Fishways

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Fish undertake migrations for a number of reasons including to spawn, feed and seek refuge. These migrations are also essential to ensure the dispersal of species and maintain genetic fitness within fish communities. Fishways, also known as fish ladders or fish passes, are structures placed on or around constructed barriers (such as dams or weirs) to give fish the opportunity to migrate.


The first written reports of fishways date to 17th century France, where bundles of branches were used to create steps in steep channels, allowing fish to bypass obstructions. Today, most fishways follow a similar basic concept, allowing fish to pass around the barrier by swimming through a series of gaps or slots that control the velocity (speed) of water.

Each weir or dam on a river that is targeted for fishway construction represents a unique situation. There are many aspects that need to be considered within the design of a fishway, The species diversity and size of the migrating fish community varies from site to site. Fishways are designed to cater for the physical characteristics and swimming abilities of the prevailing fish community. Typically, the smaller species of fish are weaker swimmers and are unable to negotiate the faster flows in a fishway that larger fish can. The hydraulic conditions within a fishway need to provide both enough depth for large fish whilst ensuring the velocity is suitable for smaller fish.

Types of fishways
Seven types of fishways have been used or considered in NSW including
Pool-type
Denil
Lock
Trap and Transport
Rock Ramp
Bypass
Eel.

Pool-type fishway (includes vertical slot fishway)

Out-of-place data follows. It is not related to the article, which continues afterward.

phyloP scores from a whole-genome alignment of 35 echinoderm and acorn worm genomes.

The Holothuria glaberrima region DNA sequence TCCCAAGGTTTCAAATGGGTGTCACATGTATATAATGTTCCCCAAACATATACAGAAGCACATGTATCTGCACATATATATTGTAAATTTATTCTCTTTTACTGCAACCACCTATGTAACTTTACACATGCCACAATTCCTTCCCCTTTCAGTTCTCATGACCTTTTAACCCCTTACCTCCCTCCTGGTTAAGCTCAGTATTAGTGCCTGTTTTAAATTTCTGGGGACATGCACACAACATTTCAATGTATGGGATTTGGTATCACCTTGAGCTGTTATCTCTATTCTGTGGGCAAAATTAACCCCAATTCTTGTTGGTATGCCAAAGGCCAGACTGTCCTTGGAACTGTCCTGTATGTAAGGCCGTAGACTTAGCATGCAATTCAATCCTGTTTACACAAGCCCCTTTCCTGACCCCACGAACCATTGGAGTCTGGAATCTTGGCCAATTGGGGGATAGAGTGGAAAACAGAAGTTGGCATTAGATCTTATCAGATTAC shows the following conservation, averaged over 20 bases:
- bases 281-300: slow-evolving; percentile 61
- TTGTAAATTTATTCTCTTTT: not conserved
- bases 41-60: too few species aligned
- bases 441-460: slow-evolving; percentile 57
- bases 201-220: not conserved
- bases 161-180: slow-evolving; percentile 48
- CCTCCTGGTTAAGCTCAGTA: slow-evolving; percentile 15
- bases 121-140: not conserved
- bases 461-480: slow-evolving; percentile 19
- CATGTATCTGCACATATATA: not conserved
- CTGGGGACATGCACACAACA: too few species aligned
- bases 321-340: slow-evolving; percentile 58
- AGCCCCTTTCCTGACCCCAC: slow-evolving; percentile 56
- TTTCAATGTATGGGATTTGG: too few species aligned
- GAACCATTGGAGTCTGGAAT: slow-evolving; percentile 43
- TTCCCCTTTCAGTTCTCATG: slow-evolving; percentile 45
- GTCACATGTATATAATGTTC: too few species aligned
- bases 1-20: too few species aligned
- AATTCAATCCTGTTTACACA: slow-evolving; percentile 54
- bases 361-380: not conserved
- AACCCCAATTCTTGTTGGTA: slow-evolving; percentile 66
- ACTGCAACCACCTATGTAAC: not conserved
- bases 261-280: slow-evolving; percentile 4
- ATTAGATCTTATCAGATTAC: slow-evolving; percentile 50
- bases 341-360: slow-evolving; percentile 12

Pool-type fishways were the first type to be developed and consist of a series of interconnected pools bypassing an obstruction. Many different types of pool fishways have been designed in Australia, however, the vertical-slot design is the only one which has proved effective with native fish.
Pool-type fishway (includes vertical slot fishway)
Denil Fishway
The denil fishway was developed in 1909 by a Belgian scientist, G. Denil. This style of fishway uses a series of symmetrical close-spaced baffles in a channel to redirect the flow of water, allowing fish to swim around the barrier.
Denil Fishway
Lock Fishway
Lock fishways operate by attracting fish through an entrance similar to that of a pool-type fishway, but instead of swimming up a channel the fish accumulate in a holding area at the base of the lock. This holding area is then sealed and filled with water to reach a level equal to the water upstream of the barrier. Fish are then able to swim out of the lock. To encourage fish to move through the various attraction and exit phases of the lock cycle, a combination of attraction flows and crowding screens can be used.
Lock Fishway
Trap and transport fishways
The trap-and-transport type of fishway involves attracting and trapping fish below a barrier and then physically transporting them over the barrier. The initial trapping is commonly done in a short section of pool-type fishway, with the fish usually being transported by road, rail or aerial car. The fishway at Tallowa Dam is the only example of a trap and transport fishway in NSW.
The frame that supports the hopper transporting fish from downstream to upstream.
The hopper (highlighted by the circle). The hopper is submerged on the downstream side of the wall. Fish are attraced into it by an enhanced water flow. A trapdoor closes and the hopper makes its way up and over the wall, transporting the fish to the upstream weir pool.
The structure that guides the hopper as it moves up and over the wall.
On the upstream side of the wall. The orange circle shows the hopper. The yellow circle shows the fish protection structures. These structures provide protection from predators for the fish released from the hopper.
(continous. Resource: http://www.dpi.nsw.gov.au)
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